If I May: Going To Concerts Alone
Issue   |   Tue, 02/27/2018 - 21:02

In general, my music taste does not align well with that of my peers. Primarily, I enjoy a category of music known to many as “jam-rock,” wherein bands improvise long passages of music. These jams can be wandering, dissonant and altogether weird; it is no surprise that they are not everyone’s cup of tea. This is to say that often, when I am in a position to see one of my favorite bands live in concert, I don’t believe that any of my friends will enjoy the show enough to warrant attending with me. However, due to my deep love of (and probable obsession over) many of these jam-bands, I have insisted on attending the shows anyway, without a companion. At first, I was apprehensive about going to a show alone; I thought I’d have no one with whom I could share the surprises, joys and excitements of a live concert. It is true that going to a show with someone is a wonderful experience; I’d always prefer to attend with a friend if I can. However, sometimes going to a concert (or any sort of entertainment) alone makes for a calming experience.

This past week has been a stressful one for me. In addition to my normal course load, I’ve also been dealing with my summer plans and participating in the layout of a campus publication. So, in other words, I had a normal week for an Amherst student. Normally, like many students here, my stress relief on the weekend might be a night out with friends. This past Saturday, however, I instead drove an hour and a half to West Dover, Vermont to see a band — called “The Breakfast” — alone. As I drove away from my friends in Amherst and toward a sea of people I knew I wouldn’t recognize in Vermont, I’ll admit I felt some regret. “What if tonight is, like, the only good night at Amherst this whole semester, and I miss it?” I thought (foolishly, as obviously no weekend night at Amherst is ever “good”). I was already halfway there at that point, so there was no turning back.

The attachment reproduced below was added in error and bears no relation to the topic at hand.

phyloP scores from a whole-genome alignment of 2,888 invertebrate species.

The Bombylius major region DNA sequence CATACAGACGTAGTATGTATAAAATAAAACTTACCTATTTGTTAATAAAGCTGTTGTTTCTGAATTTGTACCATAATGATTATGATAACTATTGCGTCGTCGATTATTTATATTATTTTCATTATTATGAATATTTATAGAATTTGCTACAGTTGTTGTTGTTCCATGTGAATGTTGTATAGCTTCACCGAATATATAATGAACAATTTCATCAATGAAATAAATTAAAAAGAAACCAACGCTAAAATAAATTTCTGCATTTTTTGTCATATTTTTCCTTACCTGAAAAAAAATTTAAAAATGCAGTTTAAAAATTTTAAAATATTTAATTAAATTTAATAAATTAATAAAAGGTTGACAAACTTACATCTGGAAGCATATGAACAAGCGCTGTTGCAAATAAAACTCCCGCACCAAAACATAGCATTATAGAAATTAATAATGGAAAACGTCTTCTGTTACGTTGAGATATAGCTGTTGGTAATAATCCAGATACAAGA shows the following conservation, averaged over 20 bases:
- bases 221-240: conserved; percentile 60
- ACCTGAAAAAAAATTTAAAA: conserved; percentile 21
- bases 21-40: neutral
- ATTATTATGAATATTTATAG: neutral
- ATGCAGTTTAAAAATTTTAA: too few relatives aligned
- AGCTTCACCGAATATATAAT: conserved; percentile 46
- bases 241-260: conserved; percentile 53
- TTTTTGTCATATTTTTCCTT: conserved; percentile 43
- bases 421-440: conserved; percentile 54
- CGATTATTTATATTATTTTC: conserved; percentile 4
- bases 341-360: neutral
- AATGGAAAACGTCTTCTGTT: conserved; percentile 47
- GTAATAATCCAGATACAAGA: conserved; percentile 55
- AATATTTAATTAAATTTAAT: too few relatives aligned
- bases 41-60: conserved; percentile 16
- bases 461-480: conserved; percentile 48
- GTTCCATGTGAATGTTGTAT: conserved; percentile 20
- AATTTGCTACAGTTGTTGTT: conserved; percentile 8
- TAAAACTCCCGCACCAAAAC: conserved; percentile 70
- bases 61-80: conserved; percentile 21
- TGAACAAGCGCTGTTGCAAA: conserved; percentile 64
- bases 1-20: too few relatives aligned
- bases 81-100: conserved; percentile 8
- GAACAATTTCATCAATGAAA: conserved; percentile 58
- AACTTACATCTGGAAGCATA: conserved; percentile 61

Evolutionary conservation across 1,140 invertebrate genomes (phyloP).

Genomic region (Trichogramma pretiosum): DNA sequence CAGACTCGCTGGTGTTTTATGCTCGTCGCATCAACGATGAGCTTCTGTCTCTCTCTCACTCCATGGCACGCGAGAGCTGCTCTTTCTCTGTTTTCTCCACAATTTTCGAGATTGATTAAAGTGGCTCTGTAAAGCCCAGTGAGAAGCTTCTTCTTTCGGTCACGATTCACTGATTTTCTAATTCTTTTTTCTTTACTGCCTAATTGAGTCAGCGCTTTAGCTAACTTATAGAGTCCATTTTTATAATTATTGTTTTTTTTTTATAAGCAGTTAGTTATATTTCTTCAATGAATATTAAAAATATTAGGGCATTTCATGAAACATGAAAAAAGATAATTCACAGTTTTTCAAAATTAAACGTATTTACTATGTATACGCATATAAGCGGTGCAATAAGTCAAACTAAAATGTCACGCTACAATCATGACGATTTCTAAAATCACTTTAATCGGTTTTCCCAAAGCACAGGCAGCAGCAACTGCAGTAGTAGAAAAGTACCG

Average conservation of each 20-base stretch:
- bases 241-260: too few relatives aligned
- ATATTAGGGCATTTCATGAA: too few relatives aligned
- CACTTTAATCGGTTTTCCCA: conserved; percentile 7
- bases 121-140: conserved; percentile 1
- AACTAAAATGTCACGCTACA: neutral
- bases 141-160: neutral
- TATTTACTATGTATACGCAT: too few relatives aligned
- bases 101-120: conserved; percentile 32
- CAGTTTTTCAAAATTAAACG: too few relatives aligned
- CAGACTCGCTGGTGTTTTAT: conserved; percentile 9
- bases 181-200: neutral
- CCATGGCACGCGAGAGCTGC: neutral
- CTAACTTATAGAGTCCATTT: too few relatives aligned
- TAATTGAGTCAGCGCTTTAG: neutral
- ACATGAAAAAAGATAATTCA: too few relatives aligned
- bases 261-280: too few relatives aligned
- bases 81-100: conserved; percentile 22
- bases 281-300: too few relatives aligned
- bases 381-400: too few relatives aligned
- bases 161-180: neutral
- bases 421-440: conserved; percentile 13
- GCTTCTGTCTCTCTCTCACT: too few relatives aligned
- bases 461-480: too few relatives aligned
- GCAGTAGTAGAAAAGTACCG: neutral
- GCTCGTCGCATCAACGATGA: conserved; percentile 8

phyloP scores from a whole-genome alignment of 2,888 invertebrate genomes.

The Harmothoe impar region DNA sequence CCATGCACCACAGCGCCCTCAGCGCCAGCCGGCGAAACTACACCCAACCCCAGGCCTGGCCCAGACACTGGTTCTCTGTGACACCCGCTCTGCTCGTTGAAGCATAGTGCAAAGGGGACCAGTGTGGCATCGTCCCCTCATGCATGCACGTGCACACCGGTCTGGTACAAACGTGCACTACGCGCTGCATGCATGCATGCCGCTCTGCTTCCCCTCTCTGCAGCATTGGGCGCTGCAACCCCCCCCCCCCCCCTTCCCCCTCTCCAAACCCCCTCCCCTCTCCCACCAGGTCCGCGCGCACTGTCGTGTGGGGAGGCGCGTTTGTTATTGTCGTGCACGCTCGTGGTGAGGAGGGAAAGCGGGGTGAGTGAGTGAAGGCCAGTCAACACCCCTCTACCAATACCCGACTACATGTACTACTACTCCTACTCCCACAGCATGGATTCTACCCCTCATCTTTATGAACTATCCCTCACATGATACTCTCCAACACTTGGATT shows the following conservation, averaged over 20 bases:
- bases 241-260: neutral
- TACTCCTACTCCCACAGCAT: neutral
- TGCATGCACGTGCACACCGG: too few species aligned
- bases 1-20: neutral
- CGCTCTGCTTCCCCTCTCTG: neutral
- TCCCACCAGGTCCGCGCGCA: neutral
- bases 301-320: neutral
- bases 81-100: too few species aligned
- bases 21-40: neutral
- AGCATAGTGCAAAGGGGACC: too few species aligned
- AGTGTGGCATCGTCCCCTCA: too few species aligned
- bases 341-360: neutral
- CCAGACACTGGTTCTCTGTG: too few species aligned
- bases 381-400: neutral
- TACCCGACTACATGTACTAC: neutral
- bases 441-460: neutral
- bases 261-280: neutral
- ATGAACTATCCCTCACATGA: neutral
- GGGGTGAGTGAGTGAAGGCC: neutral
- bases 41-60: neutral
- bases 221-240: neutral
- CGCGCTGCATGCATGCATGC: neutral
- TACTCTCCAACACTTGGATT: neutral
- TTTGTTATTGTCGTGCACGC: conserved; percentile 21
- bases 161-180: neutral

Once I arrived in West Dover, any doubt in my decision had vanished. The venue was an old bar at the base of Mount Snow with large, cabin-esque wood framing, which gave the whole experience a rugged, outdoorsy vibe. As I was waiting in line to get inside, a man exited carrying a pizza box. He stopped at me and opened the box, revealing a full pepperoni pizza. “I was just given this pizza for free,” he told me. “Do you want a slice?” Wow. What a good omen. I gladly took a slice and wolfed it down before going in. (You might say it is irresponsible to accept food from a stranger, and I might say that you’re right. But I also might say that I will never turn down free pizza.)

I got inside just minutes before the band took the stage, which, when you’re alone with no one to talk to and can’t drink because you have to drive an hour and half back to Amherst, is ideal timing. Once the band began to play, I remembered why I loved attending concerts alone so much. While it is certainly nice to share a concert experience with a friend, there is something about being alone, silently enjoying and absorbing the music that makes me feel calm, at peace. About halfway through the concert, I realized I had barely spoken a word since being inside the venue (and if you know me, you’d understand the significance of me not talking for so long). It is liberating to not have any obligations while at a show; for me, it felt like a form of meditation. So, if there is a concert that you’d like to attend but can’t find a friend to go along with you, consider attending alone.

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